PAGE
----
Many writers, and I’ve done this myself, spend a great deal of energy making their protagonists jump through hoops in order to make them likeable. And admittedly, many readers demand that the protagonist be sweet and charming, or at least someone they can adore.
Yet, many of literature’s most interesting and often most beloved characters are despicable rogues. One of my favorites is Hannibal Lecter in the Silence of the Lambs series of films. He’s a coldblooded killer, with no remorse at all. Yet, he fascinated me. Without Lecter, those movies would have been unbelievably boring. His dark character brought them to life. He stole the show. Look at any movie directed by Quentin Tarantino. I’ve never seen a likeable character in any of his films.
So what makes us cheer for a contemptible character? As a fellow writer, Damon Suede, put it: “Unlikeable behavior is not what makes a character unappealing, but rather the context of that behavior. We often want these characters to behave awfully, and take pleasure in the wreckage they generate. So I don’t think it’s actually likeability that’s the issue.”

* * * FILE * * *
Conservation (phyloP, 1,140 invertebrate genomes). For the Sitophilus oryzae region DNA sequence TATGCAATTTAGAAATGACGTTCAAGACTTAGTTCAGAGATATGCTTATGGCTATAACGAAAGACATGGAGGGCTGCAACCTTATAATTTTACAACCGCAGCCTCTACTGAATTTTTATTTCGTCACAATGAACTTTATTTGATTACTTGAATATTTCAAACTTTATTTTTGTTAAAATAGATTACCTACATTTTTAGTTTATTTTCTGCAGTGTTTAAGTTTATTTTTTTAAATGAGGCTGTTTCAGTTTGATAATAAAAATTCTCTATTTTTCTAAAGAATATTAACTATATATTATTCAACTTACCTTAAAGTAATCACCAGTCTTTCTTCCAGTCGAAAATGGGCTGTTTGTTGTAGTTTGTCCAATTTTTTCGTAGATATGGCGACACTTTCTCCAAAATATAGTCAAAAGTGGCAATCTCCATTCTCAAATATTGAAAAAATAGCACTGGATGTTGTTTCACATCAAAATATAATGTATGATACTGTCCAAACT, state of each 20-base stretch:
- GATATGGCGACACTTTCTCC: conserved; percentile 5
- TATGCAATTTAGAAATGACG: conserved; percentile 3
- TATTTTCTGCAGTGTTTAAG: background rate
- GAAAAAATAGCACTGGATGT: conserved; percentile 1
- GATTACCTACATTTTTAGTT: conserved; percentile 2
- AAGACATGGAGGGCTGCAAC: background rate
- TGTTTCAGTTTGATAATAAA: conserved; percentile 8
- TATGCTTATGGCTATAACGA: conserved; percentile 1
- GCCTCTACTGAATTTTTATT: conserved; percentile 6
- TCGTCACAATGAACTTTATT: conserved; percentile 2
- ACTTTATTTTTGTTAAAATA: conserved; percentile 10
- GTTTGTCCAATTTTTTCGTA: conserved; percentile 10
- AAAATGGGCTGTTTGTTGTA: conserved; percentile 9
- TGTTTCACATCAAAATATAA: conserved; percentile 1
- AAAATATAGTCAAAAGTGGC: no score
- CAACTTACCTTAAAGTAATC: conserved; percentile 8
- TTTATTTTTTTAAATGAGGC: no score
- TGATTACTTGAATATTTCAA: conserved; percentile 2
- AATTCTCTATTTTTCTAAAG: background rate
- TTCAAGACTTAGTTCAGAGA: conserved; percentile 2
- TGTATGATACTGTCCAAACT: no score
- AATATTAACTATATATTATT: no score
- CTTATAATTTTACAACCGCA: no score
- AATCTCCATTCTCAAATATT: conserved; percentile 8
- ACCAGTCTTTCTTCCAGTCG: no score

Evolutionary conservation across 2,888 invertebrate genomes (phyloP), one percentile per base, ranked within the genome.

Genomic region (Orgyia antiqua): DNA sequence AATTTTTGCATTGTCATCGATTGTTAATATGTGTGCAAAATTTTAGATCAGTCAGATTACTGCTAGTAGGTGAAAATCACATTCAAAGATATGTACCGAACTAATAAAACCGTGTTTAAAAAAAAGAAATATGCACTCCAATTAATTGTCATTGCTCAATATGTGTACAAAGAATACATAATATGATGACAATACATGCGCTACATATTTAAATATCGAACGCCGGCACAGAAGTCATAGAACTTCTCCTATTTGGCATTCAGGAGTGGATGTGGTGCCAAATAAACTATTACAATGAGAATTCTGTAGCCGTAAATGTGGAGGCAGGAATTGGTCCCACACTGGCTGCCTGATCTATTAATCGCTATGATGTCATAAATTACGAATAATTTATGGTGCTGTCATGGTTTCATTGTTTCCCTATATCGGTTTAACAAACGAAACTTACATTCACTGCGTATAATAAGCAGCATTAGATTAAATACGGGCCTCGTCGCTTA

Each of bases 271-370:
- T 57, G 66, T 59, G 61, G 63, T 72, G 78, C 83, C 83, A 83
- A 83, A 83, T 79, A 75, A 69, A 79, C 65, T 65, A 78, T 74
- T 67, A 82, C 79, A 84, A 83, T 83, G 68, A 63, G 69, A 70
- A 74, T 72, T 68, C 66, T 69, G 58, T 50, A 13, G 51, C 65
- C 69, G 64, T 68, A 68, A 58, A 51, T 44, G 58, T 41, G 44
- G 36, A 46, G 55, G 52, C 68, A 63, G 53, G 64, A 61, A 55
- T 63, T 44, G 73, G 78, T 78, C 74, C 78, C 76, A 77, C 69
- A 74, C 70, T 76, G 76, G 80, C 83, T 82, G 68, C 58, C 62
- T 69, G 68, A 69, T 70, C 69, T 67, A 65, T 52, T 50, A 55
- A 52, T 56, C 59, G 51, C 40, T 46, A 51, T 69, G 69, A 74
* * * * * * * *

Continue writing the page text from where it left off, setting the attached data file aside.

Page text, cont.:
What readers need is a way to interface with a character. Hannibal Lecter, for example, was in fact a ruthless killer, yet he became very protective of Clarice Starling. That protectiveness was a thread the reader could relate to. He also was a competent artist and loved classical music, two more threads. When talking to Clarice, he had impeccable manners, another thread. He was not at all likeable, yet he had elements that most viewers could relate to. The writers gave him traits that viewers found accessible.
Another great example is Scarlett O’Hara in Gone With The Wind. Selfish, conniving, ruthless. But going from riches to rags and living through the devastation of the war, we understand her perfectly. We connected, and we even sympathized.
So go ahead and make your characters all assholes. Just be sure that within the context you place them, give them traits that will be accessible to the reader. Place them in mounting conflict that explains why they behave badly. And it always helps to make the villains more despicable than the protagonists. :-)
If you find that your characters have become annoying rather than enthralling, then revisit how the context, stakes and escalating conflict affect their values and behavior, rather than trying to make them more likable.
Little Vin at Dreamland by Edward Patterson
1 month ago